By Chris Howell, NewsOn6.com
PAWHUSKA, OK -- The Tallgrass Prairie Preserve is 39,000 acres of land returned to nature and its original inhabitant, the bison. North of Pawhuska, the preserve has few roads and fewer fences. The 3,300 bison are able to roam the vast wilderness freely.
"When it was done twenty years ago, it really set the bar for prairie conservation and really changed the way that The Nature Conservancy looked at conservation in terms of conservation at the appropriate scale to preserve all the pieces," said Mike Fuhr of the Oklahoma Chapter of The Nature Conservancy.
While setting up the monumental Tallgrass Prairie Preserve was no easy task, The Nature Conservancy credits its success to one man: former Chairman Joe Williams.
"If you're going to do conservation, you better do large scale conservation. What we learned on this project was if you're going to succeed, you have to involve local leadership. You don't want to be an outside conservation organization and go in and say this is what you're going to do," said Williams.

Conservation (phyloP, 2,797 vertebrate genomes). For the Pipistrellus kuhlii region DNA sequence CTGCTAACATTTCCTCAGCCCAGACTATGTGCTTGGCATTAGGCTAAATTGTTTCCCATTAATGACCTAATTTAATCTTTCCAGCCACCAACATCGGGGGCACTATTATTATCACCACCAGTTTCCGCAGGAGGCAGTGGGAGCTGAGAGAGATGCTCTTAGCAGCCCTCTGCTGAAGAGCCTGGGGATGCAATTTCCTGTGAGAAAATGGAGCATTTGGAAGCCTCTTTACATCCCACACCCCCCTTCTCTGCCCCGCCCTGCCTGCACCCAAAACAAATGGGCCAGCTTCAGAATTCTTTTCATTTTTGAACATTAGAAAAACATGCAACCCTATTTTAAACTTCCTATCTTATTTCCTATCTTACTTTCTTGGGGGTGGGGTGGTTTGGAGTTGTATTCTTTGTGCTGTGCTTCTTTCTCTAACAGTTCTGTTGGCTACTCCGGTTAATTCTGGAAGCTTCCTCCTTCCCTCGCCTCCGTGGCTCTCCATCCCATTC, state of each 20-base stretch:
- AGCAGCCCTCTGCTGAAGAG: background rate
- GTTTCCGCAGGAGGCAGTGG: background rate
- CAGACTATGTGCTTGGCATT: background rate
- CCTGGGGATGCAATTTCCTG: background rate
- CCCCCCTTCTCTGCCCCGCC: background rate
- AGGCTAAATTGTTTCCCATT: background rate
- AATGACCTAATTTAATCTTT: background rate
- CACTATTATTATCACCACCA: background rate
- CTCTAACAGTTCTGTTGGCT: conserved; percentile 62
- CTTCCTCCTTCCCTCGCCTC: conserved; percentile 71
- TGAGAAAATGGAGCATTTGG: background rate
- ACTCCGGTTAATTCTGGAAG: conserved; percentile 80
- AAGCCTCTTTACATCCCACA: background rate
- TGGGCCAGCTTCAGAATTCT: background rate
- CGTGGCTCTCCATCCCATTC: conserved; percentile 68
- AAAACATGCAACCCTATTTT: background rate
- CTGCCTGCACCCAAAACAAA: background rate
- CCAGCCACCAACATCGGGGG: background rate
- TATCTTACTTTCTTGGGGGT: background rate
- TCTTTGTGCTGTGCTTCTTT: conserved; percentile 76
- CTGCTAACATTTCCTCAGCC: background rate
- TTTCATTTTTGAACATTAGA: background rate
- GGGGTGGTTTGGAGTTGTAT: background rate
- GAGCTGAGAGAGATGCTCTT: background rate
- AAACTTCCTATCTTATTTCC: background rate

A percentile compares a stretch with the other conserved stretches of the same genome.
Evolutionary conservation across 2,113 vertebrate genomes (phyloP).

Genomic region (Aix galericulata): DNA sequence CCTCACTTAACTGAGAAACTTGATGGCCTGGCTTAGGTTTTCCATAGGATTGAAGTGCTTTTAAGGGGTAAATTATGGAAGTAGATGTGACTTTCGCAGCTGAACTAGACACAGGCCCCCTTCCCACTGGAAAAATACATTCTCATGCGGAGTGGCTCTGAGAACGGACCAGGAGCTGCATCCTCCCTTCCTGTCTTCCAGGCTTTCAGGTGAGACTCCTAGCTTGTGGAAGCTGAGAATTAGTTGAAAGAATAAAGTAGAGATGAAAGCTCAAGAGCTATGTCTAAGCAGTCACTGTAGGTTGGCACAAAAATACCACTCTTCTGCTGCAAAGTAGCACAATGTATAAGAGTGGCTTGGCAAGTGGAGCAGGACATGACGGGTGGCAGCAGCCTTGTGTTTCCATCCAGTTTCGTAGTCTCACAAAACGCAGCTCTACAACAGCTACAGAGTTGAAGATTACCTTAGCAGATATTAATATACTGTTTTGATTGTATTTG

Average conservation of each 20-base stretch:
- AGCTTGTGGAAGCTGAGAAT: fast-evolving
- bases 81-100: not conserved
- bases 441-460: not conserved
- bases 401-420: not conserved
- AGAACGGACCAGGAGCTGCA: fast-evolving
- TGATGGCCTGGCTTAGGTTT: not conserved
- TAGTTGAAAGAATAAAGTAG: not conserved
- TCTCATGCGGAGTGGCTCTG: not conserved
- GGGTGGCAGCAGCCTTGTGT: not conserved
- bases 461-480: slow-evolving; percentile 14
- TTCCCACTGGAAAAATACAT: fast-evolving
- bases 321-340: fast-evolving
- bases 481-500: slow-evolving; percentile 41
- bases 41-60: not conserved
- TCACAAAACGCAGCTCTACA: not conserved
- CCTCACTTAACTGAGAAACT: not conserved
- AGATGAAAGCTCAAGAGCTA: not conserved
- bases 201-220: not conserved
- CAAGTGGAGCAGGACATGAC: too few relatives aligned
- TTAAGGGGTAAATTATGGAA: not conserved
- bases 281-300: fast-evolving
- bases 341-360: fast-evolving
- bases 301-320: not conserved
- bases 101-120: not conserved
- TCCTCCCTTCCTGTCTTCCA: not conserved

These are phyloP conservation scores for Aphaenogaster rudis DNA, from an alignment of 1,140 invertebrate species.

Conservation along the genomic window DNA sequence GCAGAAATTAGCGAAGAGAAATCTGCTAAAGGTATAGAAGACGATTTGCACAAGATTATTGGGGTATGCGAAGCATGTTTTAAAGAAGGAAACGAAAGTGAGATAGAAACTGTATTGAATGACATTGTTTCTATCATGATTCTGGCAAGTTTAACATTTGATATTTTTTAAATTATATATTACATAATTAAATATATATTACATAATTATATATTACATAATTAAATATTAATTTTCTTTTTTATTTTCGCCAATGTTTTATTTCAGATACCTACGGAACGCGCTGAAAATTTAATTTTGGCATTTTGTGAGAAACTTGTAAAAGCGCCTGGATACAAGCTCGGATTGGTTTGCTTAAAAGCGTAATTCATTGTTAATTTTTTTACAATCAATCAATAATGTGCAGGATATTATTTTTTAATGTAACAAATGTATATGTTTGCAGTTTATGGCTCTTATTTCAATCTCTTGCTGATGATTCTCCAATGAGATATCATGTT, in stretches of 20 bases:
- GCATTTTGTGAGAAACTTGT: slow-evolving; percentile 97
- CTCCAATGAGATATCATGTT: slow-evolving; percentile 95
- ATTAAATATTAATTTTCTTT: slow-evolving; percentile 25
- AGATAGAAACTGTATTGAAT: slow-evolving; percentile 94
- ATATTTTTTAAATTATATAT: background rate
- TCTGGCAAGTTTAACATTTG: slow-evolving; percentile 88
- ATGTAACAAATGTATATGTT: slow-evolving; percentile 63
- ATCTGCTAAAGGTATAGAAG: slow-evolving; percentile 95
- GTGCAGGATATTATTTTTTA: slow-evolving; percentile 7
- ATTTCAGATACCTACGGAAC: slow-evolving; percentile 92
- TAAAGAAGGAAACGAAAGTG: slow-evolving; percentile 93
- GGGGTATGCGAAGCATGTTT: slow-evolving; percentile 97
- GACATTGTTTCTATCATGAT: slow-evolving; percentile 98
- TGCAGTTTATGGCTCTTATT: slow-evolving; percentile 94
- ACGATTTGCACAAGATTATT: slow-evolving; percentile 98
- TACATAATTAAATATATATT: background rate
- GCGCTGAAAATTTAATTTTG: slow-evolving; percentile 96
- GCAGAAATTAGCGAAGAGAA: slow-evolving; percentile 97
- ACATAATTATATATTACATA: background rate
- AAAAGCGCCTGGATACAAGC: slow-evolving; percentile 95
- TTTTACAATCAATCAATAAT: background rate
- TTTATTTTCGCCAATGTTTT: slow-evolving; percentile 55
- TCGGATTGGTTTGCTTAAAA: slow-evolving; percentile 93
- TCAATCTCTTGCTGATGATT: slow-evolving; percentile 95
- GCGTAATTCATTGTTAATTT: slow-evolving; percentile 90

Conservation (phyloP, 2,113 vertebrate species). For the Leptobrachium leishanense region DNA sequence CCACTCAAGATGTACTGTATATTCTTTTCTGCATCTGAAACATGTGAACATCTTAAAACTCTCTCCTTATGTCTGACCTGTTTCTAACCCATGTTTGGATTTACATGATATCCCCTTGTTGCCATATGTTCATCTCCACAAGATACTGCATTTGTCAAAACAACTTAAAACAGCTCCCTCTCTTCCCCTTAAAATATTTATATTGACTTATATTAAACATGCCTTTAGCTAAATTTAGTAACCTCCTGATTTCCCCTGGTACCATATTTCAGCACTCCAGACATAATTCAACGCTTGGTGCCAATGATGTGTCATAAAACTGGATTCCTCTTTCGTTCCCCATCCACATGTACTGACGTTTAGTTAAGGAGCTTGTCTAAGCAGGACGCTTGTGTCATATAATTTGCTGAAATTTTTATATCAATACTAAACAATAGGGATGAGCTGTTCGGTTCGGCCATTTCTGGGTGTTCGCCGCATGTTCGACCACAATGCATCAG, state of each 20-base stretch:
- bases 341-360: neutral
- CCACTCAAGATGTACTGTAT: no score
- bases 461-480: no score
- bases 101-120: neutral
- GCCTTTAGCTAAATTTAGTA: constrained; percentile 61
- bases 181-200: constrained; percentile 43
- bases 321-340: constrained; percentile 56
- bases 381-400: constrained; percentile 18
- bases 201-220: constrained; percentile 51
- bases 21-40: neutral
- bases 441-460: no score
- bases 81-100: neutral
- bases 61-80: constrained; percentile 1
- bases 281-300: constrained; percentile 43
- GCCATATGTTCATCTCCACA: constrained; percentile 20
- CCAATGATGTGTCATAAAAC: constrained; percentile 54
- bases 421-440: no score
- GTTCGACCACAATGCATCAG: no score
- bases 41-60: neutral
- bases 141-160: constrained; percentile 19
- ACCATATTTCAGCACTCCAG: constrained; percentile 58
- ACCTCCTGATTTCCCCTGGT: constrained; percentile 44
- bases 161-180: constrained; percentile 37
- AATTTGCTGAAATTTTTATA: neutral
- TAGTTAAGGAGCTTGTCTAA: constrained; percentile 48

Once a year the workers round-up the bison with four-wheel drive trucks and run them into pens to be counted, inoculated, sorted and tagged.
For a few minutes the bison run again as a herd and they thunder across the prairie as they have for thousands of countless years. After being checked out, they are released to roam the land for another year. A year they owe to people such as Joe Williams.
This year to acknowledge the work of Williams the Nature Conservancy presented him with the lifetime achievement award.
Williams is moved by the sight of the bison running free.
"Oh, I think it's wonderful. When we came over the hill and looked over the prairie and saw all of those bison, landscape full of bison, it made me feel really good," said Joe Williams.